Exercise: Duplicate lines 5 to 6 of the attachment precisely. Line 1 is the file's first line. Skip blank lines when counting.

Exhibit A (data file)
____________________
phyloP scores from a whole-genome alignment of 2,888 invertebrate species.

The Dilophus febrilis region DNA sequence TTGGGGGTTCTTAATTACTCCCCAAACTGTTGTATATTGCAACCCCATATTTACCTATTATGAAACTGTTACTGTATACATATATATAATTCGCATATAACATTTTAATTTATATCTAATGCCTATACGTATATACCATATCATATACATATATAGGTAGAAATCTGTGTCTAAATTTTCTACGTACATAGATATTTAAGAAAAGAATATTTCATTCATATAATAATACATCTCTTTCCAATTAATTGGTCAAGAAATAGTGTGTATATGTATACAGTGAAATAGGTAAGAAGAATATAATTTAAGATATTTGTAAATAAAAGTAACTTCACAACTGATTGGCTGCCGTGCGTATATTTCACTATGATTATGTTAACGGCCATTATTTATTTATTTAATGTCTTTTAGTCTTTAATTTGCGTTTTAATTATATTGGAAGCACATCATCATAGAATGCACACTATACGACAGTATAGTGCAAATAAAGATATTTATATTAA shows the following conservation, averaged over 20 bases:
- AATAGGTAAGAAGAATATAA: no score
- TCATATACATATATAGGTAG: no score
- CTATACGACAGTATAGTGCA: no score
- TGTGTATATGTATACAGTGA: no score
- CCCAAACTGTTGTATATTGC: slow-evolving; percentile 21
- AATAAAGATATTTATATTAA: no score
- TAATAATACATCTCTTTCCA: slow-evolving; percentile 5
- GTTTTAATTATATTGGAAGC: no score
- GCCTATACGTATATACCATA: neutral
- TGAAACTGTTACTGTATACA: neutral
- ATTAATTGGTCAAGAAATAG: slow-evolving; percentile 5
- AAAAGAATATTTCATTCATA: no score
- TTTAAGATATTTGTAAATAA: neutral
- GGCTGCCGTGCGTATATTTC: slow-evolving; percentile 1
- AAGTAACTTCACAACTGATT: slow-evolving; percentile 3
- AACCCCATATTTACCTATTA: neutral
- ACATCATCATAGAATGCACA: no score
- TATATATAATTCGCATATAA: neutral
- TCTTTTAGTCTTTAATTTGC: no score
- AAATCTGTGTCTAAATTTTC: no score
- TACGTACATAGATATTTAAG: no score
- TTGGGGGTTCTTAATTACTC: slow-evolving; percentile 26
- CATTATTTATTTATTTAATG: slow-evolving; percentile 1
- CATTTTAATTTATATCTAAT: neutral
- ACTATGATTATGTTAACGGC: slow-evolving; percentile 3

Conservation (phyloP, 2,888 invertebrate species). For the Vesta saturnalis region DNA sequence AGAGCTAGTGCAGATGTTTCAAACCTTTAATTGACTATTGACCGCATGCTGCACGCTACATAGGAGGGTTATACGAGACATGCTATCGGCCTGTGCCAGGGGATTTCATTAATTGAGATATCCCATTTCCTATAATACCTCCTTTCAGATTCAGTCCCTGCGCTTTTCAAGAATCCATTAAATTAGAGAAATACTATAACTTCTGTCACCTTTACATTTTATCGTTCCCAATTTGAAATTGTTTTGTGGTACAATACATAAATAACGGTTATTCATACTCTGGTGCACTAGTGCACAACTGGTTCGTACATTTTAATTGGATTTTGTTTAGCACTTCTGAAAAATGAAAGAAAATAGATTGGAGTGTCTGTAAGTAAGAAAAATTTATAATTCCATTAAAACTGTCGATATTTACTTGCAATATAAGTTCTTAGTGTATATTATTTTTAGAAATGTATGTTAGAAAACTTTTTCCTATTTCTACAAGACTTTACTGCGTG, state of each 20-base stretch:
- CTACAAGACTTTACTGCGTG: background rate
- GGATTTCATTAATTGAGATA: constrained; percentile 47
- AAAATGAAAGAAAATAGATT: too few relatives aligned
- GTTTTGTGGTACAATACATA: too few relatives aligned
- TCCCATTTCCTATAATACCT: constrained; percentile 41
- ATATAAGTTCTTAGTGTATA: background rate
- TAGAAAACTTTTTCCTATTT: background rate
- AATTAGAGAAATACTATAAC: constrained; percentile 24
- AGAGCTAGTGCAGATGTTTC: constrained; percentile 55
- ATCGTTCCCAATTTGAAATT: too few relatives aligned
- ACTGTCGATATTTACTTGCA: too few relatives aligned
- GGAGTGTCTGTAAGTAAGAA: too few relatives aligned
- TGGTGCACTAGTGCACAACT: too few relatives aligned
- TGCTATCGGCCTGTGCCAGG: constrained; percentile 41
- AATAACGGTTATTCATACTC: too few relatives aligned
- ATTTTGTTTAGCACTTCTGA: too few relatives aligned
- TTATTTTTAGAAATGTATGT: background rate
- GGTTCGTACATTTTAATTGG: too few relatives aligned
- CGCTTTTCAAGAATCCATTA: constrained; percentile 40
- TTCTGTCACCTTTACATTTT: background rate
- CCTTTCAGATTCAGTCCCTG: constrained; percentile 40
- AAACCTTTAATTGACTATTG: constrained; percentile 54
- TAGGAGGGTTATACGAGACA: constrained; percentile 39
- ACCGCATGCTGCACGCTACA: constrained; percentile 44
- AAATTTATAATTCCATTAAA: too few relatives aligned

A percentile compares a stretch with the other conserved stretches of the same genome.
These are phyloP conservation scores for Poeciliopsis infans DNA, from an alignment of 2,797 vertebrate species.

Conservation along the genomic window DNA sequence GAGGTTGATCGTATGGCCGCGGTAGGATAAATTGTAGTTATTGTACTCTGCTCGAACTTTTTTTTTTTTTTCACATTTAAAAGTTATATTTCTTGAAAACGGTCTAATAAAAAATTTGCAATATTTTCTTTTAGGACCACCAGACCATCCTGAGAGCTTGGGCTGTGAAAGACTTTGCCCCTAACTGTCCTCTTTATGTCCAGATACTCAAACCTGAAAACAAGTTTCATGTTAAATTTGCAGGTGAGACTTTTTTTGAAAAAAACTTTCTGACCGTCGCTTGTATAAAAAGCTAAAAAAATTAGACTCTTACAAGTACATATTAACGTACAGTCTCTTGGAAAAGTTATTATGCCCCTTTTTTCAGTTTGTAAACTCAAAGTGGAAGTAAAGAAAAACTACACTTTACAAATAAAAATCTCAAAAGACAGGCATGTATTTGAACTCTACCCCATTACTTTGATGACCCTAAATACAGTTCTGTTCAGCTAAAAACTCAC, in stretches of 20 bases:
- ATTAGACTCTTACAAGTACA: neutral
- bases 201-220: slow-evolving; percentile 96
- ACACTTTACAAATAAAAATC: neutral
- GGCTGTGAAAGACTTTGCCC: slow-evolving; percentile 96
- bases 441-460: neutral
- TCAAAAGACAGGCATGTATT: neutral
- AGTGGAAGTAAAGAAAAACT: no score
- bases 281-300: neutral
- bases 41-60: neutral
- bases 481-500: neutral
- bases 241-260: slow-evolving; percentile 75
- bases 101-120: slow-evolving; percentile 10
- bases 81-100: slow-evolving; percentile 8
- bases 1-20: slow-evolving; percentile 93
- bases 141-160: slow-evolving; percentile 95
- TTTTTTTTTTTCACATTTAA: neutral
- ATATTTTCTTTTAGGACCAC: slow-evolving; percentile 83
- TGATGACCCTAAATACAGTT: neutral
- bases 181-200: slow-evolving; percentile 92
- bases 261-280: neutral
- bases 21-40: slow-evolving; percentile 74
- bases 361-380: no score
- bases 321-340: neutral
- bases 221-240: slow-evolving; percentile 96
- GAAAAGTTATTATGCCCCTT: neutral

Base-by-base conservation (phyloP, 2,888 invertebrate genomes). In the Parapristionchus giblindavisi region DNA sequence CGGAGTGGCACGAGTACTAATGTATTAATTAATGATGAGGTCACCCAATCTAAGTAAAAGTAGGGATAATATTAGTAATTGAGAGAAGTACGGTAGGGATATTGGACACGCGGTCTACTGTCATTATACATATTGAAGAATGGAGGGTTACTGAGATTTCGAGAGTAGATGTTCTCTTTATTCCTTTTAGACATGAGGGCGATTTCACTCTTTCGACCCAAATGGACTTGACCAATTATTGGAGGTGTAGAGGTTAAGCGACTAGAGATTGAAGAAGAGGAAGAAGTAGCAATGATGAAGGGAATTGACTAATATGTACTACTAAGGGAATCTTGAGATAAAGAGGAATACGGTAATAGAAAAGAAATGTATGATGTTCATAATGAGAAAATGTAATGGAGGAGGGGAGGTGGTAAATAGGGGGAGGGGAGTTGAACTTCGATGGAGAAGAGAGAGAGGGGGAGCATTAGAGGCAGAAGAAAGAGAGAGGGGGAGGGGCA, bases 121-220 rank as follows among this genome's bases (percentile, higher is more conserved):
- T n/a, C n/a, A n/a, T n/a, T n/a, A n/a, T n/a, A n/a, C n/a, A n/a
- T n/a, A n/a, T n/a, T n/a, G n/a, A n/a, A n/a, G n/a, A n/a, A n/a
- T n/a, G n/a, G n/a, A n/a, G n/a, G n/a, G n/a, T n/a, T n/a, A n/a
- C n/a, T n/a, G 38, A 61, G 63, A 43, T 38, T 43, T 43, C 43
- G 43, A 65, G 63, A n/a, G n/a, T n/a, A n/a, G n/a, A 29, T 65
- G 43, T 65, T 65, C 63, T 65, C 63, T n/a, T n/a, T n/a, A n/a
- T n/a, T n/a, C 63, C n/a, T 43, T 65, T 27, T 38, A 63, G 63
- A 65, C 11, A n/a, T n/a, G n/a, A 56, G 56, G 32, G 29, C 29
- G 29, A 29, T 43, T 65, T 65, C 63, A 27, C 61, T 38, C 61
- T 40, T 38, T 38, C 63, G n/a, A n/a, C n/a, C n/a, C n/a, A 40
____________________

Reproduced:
- CTATACGACAGTATAGTGCA: no score
- TGTGTATATGTATACAGTGA: no score